The weakness of Grin's charger is that it sees the voltage as reported by the BMS, not necessarily the true battery voltage.
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Old 10-22-21, 08:32 AM
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Originally Posted by klevin View Post
Totally unreferenced battery life graph. Could be true, could be urban legend.
Could also be from little green men from Mars ... but given Grin's strong engineering background (rather than a marketing entity) and long experience in the marketplace it's much more likely that the data is from real world experience. But yes, it would be better if the chart's data was referenced ... perhaps you could make that suggestion?

Originally Posted by klevin View Post
The weakness of Grin's charger is that it sees the voltage as reported by the BMS, not necessarily the true battery voltage.
The Satiator was apparently designed as a charger for a wide variety of battery products, rather than as a Bosch specific charger. Unlike the majority of commercial ebike batteries Bosch produces batteries that require chargers with unique pinouts and awareness of the internal BMS, likely for a level of vendor lock in. I don't see that lack of Bosch specific characteristics as a specific weakness in the Satiator product but more of the reality of creating a popular product rather than a vendor focused small niche product.
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Old 10-22-21, 08:44 AM
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Originally Posted by mclewis1 View Post
The Satiator was apparently designed as a charger for a wide variety of battery products, rather than as a Bosch specific charger. Unlike the majority of commercial ebike batteries Bosch produces batteries that require chargers with unique pinouts and awareness of the internal BMS, likely for a level of vendor lock in. I don't see that lack of Bosch specific characteristics as a specific weakness in the Satiator product but more of the reality of creating a popular product rather than a vendor focused small niche product.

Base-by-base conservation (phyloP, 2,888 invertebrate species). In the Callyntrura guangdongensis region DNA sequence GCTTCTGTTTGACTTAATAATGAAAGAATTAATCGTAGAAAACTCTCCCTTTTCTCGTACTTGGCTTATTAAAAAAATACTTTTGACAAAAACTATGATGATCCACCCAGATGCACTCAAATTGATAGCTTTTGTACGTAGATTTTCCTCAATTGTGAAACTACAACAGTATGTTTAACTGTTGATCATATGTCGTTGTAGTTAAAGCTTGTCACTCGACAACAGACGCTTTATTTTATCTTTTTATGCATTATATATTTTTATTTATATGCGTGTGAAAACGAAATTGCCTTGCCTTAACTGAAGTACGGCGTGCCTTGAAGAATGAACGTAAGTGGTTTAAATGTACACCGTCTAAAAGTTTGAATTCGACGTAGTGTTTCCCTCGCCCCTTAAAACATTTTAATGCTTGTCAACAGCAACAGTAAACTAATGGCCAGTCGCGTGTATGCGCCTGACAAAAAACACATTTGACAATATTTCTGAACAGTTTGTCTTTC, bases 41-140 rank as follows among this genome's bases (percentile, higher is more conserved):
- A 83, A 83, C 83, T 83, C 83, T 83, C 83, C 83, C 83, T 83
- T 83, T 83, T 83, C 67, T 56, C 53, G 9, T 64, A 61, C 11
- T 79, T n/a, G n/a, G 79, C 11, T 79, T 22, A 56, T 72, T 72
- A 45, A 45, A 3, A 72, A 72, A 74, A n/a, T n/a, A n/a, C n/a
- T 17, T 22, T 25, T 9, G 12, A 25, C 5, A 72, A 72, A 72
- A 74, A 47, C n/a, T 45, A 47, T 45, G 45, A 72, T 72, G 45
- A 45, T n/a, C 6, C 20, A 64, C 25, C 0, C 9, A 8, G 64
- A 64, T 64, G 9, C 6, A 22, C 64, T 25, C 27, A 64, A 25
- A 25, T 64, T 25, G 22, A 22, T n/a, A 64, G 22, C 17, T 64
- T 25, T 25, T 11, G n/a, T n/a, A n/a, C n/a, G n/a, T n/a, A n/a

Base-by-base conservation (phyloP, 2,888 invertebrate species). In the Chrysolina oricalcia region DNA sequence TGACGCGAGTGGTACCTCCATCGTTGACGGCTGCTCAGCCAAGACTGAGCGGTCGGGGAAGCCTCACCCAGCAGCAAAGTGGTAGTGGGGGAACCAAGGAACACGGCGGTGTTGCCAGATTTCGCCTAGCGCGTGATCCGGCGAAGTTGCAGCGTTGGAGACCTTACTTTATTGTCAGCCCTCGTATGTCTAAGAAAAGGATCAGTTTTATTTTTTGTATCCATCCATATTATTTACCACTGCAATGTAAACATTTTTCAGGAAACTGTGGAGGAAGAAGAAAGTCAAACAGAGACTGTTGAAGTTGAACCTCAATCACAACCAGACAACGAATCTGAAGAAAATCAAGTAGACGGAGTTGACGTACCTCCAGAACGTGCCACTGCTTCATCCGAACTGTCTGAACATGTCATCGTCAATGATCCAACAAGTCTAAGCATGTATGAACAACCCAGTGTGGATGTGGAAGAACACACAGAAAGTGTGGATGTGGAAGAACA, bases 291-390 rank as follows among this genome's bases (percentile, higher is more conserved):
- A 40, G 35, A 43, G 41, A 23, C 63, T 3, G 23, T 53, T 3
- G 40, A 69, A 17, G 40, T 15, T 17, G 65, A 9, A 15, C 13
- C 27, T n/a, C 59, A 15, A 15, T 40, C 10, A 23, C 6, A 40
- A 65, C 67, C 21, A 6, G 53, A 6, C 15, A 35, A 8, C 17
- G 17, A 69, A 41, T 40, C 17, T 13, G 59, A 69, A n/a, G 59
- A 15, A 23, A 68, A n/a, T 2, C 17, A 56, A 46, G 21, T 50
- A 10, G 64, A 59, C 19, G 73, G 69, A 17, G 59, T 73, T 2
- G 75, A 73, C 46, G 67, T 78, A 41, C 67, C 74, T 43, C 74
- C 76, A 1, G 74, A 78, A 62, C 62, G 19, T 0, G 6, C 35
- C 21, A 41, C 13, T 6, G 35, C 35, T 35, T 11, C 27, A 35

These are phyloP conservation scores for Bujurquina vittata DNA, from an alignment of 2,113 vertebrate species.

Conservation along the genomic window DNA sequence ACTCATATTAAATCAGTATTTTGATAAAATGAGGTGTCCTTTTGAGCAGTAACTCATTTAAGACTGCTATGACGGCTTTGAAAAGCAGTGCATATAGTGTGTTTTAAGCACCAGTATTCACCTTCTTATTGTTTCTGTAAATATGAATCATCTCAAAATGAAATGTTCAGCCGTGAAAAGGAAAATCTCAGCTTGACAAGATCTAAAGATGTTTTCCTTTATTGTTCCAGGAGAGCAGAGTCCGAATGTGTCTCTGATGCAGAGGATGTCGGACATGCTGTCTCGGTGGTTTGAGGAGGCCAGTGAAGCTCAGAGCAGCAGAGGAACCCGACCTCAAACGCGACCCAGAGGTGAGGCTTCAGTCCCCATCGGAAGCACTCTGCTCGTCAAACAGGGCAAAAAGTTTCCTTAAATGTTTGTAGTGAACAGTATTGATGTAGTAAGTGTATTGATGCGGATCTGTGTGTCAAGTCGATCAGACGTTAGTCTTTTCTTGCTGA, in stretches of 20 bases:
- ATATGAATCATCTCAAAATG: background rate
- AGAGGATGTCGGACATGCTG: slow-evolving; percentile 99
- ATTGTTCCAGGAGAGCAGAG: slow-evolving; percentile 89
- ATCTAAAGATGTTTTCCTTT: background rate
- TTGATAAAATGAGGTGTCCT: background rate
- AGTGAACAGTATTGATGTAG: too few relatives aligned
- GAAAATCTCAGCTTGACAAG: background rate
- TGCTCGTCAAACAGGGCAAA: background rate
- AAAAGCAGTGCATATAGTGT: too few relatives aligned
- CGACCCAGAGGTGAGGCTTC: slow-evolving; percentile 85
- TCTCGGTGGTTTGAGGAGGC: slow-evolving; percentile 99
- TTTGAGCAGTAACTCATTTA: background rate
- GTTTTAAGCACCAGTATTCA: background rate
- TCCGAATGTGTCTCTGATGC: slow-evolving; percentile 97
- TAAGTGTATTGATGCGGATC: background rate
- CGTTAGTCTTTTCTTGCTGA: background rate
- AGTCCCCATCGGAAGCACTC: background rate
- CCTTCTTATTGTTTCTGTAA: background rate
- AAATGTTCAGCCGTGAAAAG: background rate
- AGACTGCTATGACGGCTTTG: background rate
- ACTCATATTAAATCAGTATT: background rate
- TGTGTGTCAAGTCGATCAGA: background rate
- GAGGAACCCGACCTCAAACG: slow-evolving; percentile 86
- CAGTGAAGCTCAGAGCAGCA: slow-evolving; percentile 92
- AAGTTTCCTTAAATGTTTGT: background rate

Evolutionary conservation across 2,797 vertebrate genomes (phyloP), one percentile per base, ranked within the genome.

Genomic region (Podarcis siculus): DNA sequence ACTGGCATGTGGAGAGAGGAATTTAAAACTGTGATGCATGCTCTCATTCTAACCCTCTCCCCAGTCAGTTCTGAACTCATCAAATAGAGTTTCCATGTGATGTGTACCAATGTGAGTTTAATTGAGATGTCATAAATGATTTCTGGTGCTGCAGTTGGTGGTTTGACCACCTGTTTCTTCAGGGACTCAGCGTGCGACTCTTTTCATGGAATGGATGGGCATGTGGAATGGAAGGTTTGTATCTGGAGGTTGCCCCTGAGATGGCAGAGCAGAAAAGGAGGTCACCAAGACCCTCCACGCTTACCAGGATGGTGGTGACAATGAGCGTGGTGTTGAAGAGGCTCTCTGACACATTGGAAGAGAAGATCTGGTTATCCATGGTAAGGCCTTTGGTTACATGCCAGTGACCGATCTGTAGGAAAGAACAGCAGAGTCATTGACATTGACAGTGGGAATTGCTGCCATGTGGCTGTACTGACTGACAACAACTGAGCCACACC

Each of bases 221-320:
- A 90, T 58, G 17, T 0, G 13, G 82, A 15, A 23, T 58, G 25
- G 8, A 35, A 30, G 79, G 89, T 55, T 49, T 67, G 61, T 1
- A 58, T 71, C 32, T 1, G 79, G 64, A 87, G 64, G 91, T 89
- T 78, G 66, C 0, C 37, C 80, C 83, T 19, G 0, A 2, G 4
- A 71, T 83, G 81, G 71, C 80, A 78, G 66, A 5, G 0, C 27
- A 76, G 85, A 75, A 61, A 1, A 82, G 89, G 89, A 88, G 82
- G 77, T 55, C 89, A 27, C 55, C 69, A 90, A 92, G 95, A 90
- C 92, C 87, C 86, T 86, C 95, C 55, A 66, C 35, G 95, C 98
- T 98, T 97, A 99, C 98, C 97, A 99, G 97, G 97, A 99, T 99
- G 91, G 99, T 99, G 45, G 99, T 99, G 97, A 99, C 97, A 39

Who said anything about a Bosch specific charger?
Yes, the Satiator is designed to work with a wide range of battery types, including lead acid. The only way it can do that is to just have a user adjustable voltage limit. That's an OK approach, but hardly the most sophisticated that could be done. I'm sure it's an OK product, but it's not a particularly sophisticated solution to the charging issue, especially at it's price.

Unfortunately, we ebike users live in an information vacuum, with a dearth of hard, factual information regarding best charging protocols for maximum life. Yes, there's a lot of "I think" and "I read somewhere" suggestions. No doubt some of them are accurate, but which?
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Old 10-22-21, 10:42 AM
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Originally Posted by klevin View Post
...
Unfortunately, we ebike users live in an information vacuum, with a dearth of hard, factual information regarding best charging protocols for maximum life. Yes, there's a lot of "I think" and "I read somewhere" suggestions. No doubt some of them are accurate, but which?